Having stabilised during most of February, international cotton prices collapsed during the end of the month and beginning of March as fears over the spread of Coronavirus (COVID-19) amplified during this period. The Cotlook A Index began the month on a modestly weak note as China markets returned from the Lunar New Year holiday with a steep downward turn. Though this index reached a high point of 78.30 US cents per lb, a renewed caution in the later part of the month further dampened spirits with several international events being postponed. This also affected business activities during the month as spinners did not commit themselves to large volume sales or purchases.
Despite many factories in China reopening, downstream sector remained sluggish impacting spinners’ orders and raising concerns over the potential of serious disruption to supply chains if the government failed to contain the virus in the next month or so.
Decline in prices boosts sales
However, a considerable decline in cotton prices during the last portion of February tempted buyers back to the market with a steep rise in demand from a broad range of countries. Two consecutive weekly marketing-year high sales figures in the first half of the month also improved the pace of shipments.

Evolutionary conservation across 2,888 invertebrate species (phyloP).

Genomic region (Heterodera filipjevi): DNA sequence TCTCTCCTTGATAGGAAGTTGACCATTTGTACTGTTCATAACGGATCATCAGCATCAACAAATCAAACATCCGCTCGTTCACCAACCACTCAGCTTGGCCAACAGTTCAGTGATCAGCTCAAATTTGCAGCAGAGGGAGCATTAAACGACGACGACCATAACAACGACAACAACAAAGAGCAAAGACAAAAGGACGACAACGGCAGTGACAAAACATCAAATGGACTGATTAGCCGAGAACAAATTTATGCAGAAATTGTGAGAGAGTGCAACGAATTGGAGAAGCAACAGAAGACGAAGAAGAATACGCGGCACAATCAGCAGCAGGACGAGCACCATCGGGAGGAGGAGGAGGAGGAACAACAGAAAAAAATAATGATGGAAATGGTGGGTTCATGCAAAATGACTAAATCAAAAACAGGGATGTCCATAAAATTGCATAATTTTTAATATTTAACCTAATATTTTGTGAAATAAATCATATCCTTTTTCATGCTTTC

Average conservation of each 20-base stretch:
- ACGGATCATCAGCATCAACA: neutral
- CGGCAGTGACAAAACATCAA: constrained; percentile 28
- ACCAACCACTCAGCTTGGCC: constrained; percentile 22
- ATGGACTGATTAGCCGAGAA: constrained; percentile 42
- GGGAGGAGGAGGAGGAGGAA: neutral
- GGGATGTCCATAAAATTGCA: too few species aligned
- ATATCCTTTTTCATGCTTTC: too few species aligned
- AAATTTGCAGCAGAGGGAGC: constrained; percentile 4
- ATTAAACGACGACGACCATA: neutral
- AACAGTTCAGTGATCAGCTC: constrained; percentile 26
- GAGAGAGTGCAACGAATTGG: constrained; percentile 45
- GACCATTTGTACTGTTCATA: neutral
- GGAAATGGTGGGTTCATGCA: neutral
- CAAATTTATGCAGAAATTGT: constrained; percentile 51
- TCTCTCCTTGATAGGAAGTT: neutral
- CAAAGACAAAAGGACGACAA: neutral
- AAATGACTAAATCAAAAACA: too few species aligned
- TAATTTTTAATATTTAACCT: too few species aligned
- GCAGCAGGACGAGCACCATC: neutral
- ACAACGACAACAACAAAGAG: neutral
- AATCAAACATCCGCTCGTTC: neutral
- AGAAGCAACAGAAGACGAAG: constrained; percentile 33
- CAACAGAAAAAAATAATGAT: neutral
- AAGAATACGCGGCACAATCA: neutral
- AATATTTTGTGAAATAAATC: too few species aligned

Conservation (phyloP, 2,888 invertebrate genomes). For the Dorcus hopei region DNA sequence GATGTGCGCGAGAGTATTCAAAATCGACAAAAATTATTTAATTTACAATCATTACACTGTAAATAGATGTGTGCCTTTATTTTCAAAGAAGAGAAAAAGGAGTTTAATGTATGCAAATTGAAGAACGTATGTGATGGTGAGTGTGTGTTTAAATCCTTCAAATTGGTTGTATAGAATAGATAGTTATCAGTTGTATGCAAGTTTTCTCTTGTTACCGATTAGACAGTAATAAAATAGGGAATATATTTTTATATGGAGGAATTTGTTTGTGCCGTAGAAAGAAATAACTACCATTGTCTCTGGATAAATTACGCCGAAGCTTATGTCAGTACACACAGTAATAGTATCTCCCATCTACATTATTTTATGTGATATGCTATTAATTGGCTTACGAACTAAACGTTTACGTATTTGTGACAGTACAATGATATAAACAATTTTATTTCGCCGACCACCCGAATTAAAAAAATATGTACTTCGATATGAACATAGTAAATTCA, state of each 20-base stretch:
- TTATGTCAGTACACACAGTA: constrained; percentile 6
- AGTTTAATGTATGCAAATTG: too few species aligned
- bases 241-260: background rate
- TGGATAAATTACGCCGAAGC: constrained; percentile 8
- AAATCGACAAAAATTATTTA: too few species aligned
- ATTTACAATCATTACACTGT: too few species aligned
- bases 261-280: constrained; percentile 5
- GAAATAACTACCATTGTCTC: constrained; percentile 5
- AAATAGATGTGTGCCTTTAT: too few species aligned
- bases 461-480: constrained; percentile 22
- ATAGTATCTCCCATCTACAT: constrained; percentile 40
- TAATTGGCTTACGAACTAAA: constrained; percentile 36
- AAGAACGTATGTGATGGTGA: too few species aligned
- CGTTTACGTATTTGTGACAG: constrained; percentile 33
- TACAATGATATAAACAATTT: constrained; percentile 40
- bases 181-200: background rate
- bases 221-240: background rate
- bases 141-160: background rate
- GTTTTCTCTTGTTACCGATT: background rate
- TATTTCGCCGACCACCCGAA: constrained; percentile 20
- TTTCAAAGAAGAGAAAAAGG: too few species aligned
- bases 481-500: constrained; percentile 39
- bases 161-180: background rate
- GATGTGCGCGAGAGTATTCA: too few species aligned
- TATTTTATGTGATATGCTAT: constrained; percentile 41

Increase in government-inspired sales
On February 14, the ‘Phase One’ bilateral trade agreement came into force, a month after its ratification in Washington. The deal commits China to a substantial increase in purchases of US agricultural commodities, including cotton. Though the deal resulted in moderate new sales to China, it also led to a cancellation in few of the existing contracts. The deal is also likely to result in government-inspired purchases of US cotton being made by or on behalf of the country’s State Reserve.
In February, Cotlook published its tentative initial estimates of global production and consumption for the season ahead, in this case 2020/21. The starting point for its US production figure was the outlook for acreage as put forward by the National Cotton Council’s Planting Intentions survey. Its average yield and abandonment are anticipated in most states, meaning Cotlook’s second-largest crop of the last decade was worth more than 4.4 million tonne.
Coronavirus to impact consumption and production
Taking the above figures into account, Cotlook forecasts world production in 2020/21 to be just over 26 million tons, only marginally above the figure for the current season. Assessing the consumption outlook has been made more challenging this year by uncertainty regarding the duration of the Coronavirus outbreak and its impact on commercial and industrial activity not only in China but also in the rest of the world. For now, Chinese consumption can be estimated to recover to 8.3 million ton on the assumption that the disruption witnessed this season will have abated by the middle of this year.
Outside China, consumption will expand modestly in the Indian subcontinent and in certain Far Eastern countries. Global consumption in 2020/21 is likely to rise to 25.9 million ton. However, this optimism may prove misplaced if the worst fears regarding the economic impact of a global epidemic are realised.